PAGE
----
A defense firm has been threatened with severe sanctions for allegedly engaging in a pattern of fraudulently removing cases from state court to federal court in Louisiana. Sanctions on the table? Not only a financial penalty but also also barring members of the firm from practicing in federal court.
Here is a copy of the federal judge’s memorandum opinion in the case. The opinion certainly makes it appear that the judge has done his homework and is, shall I say, extremely irritated.
This article explains the lengths to which the firm is going to avoid sanctions.
Notice that some of the cases mentioned in the Memorandum Opinion are over seven years old. Sanctions are been repeatedly ordered against the firm, yet is appears that improper removals continued.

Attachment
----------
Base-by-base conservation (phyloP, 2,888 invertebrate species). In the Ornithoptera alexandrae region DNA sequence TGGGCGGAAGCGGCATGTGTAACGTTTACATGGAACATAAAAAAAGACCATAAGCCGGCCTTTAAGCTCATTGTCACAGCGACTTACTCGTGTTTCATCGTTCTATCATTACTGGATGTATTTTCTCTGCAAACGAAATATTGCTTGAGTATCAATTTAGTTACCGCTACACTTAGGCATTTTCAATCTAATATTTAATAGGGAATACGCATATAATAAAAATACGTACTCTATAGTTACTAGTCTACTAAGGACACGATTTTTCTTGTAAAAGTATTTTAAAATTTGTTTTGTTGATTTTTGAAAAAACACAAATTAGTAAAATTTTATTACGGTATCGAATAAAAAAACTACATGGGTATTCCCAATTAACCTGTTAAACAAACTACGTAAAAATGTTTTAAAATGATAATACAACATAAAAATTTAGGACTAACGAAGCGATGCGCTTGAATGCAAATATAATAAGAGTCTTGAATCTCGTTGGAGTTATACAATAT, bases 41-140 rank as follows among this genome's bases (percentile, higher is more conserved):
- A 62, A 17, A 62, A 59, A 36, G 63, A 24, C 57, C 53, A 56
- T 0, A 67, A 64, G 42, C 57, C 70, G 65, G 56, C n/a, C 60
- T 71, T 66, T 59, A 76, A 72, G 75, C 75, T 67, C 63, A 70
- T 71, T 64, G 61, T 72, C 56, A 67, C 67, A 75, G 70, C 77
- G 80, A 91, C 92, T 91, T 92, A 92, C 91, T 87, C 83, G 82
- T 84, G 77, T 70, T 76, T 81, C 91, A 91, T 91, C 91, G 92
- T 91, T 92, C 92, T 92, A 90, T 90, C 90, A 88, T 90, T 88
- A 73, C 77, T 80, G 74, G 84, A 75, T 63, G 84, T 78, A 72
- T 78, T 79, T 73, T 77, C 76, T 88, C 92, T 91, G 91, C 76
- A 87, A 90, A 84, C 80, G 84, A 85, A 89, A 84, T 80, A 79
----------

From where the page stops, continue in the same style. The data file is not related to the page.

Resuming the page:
This matter demonstrate the need for lawyers who compare notes about common adversaries. Lawyers who act inappropriately don’t just do it once – they do it repeatedly. Judges often assume the conduct is a momentary lapse, and refuse to act decisively to shut it down. So it continues, and if anything it gets worse. A pattern must be established, and documented, before a judge will even consider decisive action.